Ralph Waldo Emerson once famously said that “a foolish consistency is the hobgoblin of little minds.” If so, then as a lawyer committed to the rule of law, I confess to having a little mind, though I like to think my consistency is not foolish.
Earlier this week, I signed a letter (along with a growing number—now more than 600—of other former federal prosecutors) expressing the view that the facts recounted in Special Counsel Robert Mueller’s report to Attorney General William Barr were in many cases (the letter lists three) sufficient to have warranted criminal charges against President Donald Trump for obstruction of justice. For me, the question was one of intellectual consistency. Having held President Bill Clinton to this standard 20 years ago, I could not, in good conscience, decline to apply the same standard to President Trump.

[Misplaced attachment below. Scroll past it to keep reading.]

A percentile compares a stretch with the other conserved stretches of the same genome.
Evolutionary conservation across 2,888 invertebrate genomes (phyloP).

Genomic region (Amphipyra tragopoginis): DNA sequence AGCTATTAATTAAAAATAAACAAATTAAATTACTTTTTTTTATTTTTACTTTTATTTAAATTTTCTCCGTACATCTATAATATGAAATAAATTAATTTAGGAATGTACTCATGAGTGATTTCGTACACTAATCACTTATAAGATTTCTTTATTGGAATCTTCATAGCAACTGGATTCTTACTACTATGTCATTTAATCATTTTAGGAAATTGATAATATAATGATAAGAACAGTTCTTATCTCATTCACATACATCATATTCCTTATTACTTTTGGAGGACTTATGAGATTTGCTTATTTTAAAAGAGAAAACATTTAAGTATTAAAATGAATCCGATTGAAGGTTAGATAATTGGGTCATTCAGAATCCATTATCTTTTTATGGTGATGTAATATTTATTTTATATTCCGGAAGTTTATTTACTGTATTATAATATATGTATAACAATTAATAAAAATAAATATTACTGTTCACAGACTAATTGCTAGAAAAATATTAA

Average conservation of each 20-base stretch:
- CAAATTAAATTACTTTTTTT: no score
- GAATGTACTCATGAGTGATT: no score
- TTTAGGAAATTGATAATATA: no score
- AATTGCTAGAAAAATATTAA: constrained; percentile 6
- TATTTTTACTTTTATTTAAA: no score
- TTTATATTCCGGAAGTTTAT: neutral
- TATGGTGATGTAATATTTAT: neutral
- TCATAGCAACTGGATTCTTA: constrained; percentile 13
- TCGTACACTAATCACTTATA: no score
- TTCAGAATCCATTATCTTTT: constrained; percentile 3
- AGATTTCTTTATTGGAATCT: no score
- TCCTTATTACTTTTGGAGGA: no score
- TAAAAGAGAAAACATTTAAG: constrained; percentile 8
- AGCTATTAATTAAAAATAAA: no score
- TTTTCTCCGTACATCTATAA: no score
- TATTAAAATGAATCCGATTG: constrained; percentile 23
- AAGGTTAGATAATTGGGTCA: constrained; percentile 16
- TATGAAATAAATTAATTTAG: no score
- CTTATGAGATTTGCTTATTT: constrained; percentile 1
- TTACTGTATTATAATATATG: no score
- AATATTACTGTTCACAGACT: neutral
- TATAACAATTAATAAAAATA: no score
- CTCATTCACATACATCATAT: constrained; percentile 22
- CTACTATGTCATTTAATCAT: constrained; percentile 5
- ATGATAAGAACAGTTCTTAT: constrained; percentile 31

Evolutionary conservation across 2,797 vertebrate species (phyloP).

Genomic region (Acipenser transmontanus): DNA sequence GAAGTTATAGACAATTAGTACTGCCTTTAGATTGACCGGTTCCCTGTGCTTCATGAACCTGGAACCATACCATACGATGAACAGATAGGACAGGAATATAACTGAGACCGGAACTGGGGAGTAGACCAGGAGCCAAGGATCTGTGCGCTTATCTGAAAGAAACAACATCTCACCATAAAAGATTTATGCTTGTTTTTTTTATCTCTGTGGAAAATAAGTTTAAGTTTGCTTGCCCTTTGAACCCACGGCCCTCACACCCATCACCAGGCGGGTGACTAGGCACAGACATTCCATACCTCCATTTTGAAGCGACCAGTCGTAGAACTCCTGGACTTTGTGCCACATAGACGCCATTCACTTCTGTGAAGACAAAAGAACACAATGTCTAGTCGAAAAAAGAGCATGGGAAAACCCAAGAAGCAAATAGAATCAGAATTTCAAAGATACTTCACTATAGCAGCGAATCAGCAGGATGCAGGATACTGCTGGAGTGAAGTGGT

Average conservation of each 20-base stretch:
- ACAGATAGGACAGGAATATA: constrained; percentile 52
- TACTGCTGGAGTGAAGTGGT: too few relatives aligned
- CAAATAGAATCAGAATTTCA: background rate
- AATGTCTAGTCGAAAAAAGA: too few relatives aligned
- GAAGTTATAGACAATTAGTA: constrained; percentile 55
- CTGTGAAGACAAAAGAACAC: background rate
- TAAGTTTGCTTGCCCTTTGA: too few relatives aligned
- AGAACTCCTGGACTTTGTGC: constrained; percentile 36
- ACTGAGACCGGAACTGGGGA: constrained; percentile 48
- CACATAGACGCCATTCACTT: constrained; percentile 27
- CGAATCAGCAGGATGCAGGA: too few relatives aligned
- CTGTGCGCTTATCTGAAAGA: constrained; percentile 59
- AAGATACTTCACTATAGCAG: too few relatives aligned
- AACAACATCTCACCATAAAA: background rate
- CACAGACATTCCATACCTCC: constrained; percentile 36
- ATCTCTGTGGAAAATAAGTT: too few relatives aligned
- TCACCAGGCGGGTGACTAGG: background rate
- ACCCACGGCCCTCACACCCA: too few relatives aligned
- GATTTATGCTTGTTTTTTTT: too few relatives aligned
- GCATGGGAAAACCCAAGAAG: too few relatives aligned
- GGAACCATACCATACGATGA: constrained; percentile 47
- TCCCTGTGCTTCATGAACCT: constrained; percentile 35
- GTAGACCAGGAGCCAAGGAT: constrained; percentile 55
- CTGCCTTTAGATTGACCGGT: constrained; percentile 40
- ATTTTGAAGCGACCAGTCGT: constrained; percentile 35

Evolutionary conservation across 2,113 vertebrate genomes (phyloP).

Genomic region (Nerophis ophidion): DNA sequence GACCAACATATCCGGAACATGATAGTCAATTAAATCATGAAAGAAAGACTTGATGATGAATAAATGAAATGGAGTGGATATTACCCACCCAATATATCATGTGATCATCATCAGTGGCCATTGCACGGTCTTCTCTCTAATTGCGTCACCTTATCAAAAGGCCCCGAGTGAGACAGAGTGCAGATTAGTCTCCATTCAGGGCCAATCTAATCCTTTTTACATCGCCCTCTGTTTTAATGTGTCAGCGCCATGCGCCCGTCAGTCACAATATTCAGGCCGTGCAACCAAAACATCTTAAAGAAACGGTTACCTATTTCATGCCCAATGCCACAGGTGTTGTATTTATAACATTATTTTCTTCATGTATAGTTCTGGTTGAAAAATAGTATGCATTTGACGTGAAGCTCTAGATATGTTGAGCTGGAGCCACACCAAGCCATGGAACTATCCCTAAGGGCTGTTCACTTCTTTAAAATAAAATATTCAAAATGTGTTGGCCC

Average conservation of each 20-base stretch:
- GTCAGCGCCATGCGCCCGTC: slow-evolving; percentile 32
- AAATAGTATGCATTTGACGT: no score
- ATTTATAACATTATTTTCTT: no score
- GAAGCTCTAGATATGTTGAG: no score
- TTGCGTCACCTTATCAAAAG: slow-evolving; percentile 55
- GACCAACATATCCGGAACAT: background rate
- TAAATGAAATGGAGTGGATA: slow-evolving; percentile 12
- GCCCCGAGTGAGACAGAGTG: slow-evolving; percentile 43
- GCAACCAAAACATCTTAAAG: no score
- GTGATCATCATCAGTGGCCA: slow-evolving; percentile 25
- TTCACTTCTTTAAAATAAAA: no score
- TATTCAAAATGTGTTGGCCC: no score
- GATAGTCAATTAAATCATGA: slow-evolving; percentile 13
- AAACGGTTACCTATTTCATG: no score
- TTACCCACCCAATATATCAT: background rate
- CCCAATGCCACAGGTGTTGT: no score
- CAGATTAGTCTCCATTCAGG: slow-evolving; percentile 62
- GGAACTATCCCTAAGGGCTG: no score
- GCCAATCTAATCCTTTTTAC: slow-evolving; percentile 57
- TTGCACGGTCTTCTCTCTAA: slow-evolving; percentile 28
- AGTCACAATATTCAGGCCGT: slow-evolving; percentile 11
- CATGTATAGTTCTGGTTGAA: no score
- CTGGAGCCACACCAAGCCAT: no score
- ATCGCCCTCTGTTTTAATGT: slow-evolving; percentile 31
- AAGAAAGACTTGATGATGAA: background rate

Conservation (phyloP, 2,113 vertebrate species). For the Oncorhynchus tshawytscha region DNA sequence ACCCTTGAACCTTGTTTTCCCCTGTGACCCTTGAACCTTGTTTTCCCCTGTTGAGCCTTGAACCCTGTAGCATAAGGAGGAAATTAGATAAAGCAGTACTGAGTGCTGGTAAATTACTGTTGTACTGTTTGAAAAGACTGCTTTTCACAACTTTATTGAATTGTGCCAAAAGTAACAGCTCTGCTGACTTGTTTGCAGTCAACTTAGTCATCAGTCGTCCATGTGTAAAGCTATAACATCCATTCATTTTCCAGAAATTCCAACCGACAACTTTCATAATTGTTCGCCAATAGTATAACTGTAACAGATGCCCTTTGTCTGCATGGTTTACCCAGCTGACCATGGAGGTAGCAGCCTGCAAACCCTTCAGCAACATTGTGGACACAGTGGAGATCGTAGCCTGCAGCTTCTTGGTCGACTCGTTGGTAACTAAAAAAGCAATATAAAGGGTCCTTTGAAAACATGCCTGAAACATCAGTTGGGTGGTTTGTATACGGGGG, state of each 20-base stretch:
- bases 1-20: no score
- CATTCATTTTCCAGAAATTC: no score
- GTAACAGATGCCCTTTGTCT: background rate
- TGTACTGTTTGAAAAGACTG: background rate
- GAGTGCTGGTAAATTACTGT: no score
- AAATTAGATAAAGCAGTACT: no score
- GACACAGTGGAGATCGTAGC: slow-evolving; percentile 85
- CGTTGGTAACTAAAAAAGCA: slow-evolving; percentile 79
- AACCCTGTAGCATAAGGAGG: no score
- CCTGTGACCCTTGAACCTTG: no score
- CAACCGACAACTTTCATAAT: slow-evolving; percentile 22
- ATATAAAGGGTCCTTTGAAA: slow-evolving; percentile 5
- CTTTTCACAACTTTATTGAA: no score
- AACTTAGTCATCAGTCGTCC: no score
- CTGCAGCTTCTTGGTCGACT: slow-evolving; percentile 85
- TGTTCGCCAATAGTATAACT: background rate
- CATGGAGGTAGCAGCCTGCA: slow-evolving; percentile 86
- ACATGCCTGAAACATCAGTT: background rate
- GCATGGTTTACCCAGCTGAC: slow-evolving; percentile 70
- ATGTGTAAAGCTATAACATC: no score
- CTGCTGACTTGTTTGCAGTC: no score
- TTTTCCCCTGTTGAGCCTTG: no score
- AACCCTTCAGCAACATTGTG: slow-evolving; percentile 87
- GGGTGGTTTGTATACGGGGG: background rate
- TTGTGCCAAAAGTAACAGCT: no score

Call it, if you will, the Betty Currie test.
Currie was Clinton’s personal secretary. (For The West Wing fans, she was his Mrs. Landingham.) And Clinton, of course, was suspected of having had a sexual relationship with one of his interns, Monica Lewinsky.
On the day after he first became aware that his relationship with Lewinsky was under scrutiny, Clinton called Currie into work (it was a Sunday). And when she arrived, he said to her, “There are several things you may want to know,” and then proceeded to make several statements, in the form of “questions” to Currie. Referring to Lewinsky, Clinton said:
- “You were always there when she was there, right? We were never really alone.”
- “You could see and hear everything.”
- “Monica came on to me, and I never touched her, right?”